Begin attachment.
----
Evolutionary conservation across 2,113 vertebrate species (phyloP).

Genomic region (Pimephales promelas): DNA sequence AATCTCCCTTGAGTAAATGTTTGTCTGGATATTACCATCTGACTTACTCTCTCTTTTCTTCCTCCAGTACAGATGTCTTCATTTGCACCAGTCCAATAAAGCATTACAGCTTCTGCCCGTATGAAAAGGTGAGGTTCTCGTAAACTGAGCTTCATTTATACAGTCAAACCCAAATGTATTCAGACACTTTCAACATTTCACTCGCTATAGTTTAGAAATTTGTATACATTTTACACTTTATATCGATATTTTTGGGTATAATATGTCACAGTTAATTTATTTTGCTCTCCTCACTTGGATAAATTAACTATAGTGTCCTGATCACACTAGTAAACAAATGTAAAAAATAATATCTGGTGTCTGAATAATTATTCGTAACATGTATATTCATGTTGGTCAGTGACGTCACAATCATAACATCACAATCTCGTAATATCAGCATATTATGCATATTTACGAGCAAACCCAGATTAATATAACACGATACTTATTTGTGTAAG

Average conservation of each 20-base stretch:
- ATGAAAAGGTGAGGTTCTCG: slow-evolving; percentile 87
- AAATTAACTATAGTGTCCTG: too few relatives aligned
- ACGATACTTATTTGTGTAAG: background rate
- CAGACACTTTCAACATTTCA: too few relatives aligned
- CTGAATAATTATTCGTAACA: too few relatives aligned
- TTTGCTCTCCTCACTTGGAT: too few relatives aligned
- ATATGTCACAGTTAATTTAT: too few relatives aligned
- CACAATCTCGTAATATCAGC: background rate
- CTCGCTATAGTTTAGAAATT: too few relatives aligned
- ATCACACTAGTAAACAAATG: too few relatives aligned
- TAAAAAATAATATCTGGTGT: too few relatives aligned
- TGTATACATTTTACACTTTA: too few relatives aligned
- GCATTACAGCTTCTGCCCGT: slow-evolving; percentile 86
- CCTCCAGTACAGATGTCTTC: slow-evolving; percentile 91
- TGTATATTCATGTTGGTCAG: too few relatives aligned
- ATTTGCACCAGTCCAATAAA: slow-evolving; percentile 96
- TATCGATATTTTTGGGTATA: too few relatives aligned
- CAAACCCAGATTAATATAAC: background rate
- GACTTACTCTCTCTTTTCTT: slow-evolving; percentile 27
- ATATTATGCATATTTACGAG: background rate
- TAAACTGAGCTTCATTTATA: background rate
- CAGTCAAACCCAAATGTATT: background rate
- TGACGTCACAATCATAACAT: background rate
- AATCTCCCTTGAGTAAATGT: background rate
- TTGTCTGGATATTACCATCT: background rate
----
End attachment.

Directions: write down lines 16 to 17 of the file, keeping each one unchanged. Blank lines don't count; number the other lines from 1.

- GCATTACAGCTTCTGCCCGT: slow-evolving; percentile 86
- CCTCCAGTACAGATGTCTTC: slow-evolving; percentile 91